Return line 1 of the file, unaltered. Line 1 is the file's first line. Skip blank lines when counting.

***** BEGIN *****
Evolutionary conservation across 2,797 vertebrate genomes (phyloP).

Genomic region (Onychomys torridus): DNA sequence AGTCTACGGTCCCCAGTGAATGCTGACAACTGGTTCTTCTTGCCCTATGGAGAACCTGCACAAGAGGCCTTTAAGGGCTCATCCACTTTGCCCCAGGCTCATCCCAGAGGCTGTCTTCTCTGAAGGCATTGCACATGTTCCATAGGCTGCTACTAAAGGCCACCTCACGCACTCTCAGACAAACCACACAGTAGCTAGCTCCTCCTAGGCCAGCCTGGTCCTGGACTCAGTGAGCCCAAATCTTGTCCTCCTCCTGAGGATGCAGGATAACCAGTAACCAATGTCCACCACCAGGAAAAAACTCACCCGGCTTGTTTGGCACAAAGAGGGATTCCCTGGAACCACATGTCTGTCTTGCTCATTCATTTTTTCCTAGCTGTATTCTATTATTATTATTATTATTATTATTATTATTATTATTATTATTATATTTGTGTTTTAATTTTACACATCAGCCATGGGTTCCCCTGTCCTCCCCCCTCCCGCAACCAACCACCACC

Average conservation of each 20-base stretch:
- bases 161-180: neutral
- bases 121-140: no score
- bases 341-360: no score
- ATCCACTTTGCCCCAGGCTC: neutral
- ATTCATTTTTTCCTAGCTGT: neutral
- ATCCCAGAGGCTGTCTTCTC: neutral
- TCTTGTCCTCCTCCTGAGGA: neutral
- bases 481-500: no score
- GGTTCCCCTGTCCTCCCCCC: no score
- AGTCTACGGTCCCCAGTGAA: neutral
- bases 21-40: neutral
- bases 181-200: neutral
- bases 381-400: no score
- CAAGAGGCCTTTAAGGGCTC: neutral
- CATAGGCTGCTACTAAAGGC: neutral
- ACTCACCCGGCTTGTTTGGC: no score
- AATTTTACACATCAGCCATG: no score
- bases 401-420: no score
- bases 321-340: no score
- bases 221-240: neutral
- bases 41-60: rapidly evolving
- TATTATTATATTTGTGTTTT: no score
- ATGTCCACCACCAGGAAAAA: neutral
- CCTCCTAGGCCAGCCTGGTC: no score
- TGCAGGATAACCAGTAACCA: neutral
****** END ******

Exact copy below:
Evolutionary conservation across 2,797 vertebrate genomes (phyloP).